Woooooooo. You can exhale now.
It wasn’t pretty, it wasn’t fun, but smile, baby, because that’s IU basketball in 2021. Indiana blew an 18-point lead against the Big Ten’s worst team, but buckled down in the final few minutes to survive its trip to Lincoln with an 84-76 win over Nebraska on Sunday night.
Let’s talk about some Things:
The Hoosiers really, really, really needed that game. And they got it.
We mentioned after the Penn State game how Indiana seemed intent to test the theory that there are no bad wins. The Hoosiers, it seems, have done that a few times this season. And yet, as tempting as it might be, it’s probably best to not overanalyze the trip to Nebraska. In this case, the W really is all that matters.
Sunday marked the end of a crucial, hugely-important four-game stretch for Indiana, which needed three wins in that span to position itself comfortably entering the teeth of the schedule. The Hoosiers followed through, beating Penn State, Maryland and Nebraska to even their conference record at 3-3. On Sunday, they played through late-game fatigue and closed out a game away from Assembly Hall. I realize that’s sorta eye-rollable, given Nebraska’s station in the league, but you take the road wins where you can get them — especially the ones you’re supposed to win.
The past four games were seldom pretty, often maddening and occasionally downright discouraging. But three of them were wins, so … whatever. In this case, take the road win, get the hell out of there, hop on the plane and start thinking about Purdue.
Confidence seems to be building among the players who need it most
Don’t look now, but Rob Phinisee and Jerome Hunter are beginning to stack good games, one after another.
In Phinisee’s case, Sunday featured some of the best basketball he’s played during his time at IU. He was aggressive and confident — the version of the player that was beginning to emerge two years ago. Phinisee scored 14 of his career-high 18 points across the first 10 minutes of the game, helping IU to the strong start it needed. He was eager to shoot and was quick to take advantage of spots where he could do so. The scoring was obviously good and important, but maybe the best part of Phinisee’s performance was the way he played through a lower-leg injury during the second half. That’s toughness, and this program needs more of it. So that was good to see.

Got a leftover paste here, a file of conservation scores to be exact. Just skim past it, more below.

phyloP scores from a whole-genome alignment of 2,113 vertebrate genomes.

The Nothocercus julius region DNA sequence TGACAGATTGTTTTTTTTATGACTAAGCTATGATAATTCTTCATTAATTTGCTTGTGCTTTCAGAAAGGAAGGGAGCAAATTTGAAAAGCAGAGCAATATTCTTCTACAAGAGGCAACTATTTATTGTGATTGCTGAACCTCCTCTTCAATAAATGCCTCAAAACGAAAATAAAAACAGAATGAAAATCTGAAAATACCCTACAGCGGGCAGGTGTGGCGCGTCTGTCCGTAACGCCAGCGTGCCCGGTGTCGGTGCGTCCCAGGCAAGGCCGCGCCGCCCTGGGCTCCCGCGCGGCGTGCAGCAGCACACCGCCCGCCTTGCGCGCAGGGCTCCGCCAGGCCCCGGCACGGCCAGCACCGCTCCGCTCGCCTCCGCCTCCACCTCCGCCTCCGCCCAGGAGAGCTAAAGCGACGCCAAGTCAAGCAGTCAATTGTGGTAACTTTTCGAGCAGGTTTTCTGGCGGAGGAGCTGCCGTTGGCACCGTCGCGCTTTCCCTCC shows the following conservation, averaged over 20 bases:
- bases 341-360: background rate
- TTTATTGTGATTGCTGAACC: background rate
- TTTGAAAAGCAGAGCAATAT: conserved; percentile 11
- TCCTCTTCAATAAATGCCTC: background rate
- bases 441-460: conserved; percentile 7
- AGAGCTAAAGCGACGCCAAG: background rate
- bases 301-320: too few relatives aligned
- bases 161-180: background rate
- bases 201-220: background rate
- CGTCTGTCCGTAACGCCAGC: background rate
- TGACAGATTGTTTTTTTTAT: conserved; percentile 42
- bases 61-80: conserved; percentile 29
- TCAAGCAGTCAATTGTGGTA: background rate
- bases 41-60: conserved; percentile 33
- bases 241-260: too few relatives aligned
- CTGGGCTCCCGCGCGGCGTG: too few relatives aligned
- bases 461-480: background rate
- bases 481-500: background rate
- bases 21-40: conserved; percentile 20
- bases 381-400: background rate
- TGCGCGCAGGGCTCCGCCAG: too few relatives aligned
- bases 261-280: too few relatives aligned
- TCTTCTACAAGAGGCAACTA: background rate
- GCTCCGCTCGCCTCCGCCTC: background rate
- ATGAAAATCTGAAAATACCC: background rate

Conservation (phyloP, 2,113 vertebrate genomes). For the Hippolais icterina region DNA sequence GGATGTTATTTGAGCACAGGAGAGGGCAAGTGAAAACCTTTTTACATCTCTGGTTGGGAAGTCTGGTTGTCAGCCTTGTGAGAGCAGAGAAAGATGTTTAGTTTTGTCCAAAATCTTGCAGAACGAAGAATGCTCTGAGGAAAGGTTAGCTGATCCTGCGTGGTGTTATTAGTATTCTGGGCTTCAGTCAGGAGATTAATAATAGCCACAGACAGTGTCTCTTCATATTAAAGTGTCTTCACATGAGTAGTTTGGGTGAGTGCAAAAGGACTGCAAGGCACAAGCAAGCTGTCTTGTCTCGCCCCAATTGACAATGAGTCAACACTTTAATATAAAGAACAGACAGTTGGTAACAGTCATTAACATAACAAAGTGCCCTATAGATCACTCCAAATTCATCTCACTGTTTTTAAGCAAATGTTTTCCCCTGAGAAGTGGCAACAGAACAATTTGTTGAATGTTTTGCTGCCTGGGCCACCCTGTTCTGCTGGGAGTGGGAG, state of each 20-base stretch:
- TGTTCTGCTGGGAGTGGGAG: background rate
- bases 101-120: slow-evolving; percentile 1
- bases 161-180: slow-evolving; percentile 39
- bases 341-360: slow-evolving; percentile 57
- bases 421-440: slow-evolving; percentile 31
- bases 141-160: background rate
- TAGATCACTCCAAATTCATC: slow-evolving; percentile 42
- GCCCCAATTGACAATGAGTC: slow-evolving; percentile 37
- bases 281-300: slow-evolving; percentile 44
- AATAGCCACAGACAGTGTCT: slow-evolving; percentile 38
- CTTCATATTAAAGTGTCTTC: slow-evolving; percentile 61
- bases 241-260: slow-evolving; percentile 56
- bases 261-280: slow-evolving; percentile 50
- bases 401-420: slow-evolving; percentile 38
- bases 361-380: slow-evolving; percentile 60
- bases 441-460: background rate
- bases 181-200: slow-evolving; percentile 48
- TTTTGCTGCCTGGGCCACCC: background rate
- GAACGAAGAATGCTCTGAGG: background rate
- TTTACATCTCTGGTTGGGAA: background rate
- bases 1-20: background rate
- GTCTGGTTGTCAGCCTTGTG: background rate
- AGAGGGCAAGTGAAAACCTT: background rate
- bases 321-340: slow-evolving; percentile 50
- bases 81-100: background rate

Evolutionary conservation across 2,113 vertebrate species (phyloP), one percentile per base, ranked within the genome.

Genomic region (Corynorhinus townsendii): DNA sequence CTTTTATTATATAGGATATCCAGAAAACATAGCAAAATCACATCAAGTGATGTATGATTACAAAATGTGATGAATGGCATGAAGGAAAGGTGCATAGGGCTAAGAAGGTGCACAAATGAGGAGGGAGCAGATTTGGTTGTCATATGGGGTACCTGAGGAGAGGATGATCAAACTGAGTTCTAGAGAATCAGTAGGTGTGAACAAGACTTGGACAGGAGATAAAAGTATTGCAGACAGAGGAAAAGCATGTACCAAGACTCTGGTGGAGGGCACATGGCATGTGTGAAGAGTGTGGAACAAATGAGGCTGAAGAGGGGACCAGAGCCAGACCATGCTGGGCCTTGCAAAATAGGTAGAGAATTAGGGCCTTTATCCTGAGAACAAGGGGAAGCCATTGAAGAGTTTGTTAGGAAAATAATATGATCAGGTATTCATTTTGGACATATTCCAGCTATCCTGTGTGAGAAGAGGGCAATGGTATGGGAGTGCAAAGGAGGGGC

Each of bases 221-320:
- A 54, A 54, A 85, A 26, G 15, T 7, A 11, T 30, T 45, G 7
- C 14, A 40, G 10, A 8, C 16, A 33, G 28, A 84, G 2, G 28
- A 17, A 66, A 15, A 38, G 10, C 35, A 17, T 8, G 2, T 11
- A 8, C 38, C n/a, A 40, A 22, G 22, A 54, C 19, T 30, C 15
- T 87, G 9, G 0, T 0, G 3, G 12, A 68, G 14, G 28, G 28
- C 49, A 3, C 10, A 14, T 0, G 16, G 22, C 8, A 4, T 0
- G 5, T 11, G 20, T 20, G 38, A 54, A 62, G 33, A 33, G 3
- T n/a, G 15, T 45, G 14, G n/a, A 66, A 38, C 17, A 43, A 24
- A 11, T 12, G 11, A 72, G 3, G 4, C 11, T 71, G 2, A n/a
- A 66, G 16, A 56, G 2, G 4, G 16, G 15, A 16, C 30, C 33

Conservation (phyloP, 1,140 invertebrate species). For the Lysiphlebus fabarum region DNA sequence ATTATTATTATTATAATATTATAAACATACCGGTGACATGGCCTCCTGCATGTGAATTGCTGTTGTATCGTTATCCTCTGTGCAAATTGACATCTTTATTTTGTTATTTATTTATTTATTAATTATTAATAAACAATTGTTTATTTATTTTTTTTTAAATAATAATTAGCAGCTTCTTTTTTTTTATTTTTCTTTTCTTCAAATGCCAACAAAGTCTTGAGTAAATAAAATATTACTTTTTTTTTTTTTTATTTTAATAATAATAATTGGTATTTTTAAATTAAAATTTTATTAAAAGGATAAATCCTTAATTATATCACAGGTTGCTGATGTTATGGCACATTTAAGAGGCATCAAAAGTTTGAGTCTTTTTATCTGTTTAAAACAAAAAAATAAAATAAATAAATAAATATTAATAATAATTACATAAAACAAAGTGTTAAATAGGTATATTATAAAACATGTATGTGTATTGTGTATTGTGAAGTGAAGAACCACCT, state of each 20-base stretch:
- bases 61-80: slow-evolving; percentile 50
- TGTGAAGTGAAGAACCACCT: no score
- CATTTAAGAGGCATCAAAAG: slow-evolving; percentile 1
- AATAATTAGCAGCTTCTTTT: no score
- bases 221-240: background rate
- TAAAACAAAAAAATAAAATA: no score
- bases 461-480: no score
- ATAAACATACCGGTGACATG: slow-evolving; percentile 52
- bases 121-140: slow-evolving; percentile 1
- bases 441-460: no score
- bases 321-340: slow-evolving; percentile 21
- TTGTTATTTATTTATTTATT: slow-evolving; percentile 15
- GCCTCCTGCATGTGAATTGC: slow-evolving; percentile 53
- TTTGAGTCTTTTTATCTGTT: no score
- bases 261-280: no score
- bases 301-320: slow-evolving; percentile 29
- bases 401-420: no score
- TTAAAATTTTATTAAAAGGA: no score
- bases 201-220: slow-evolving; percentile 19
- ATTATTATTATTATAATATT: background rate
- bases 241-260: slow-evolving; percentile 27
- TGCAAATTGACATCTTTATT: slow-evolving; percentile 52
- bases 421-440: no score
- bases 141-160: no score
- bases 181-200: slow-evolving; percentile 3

In Hunter’s case, Sunday was the second straight game in which he’s performed well over extended minutes. He authored the most important sequence of the night when he grabbed his own miss off a baseline jumper and went to the rim for a huge putback that gave IU a four-point lead with 93 seconds remaining. And best of all? Hunter didn’t have a single foul on the night. Fouling has been a problem for him, so it was also good to see a pretty clean stat sheet from the redshirt sophomore.
Indiana hasn’t consistently played great defense in the league. Sunday was the latest example.
Before we talk defense, let’s talk offense. The Hoosiers shot out of their minds during the first half, drilling seven of their first nine 3-pointers. But, predictably, those shots dried up in the second half and the misses turned into transition offense for the Huskers. And for IU, the transition resistance was nearly non-existent.
IU also struggled to stop one-on-one drives as Nebraska’s perimeter-heavy halfcourt sets tested the limits of the pack-line defense. It wasn’t a great defensive showing for the Hoosiers, who have held only one of their first six conference opponents under a point per possession. At this point, per BartTorvik.com, IU’s defensive efficiency ranks eighth in the Big Ten during conference play. That’s not good enough — not for a scoring-challenged group that wants defense to be the identity of the program. An elite defense can help cover up a lot of warts — and IU has plenty of blemishes — but, lately, the defense has just been OK-to-pretty good. At times, like for chunks of Sunday’s game, it hasn’t been very good at all. So that’s something to keep an eye on.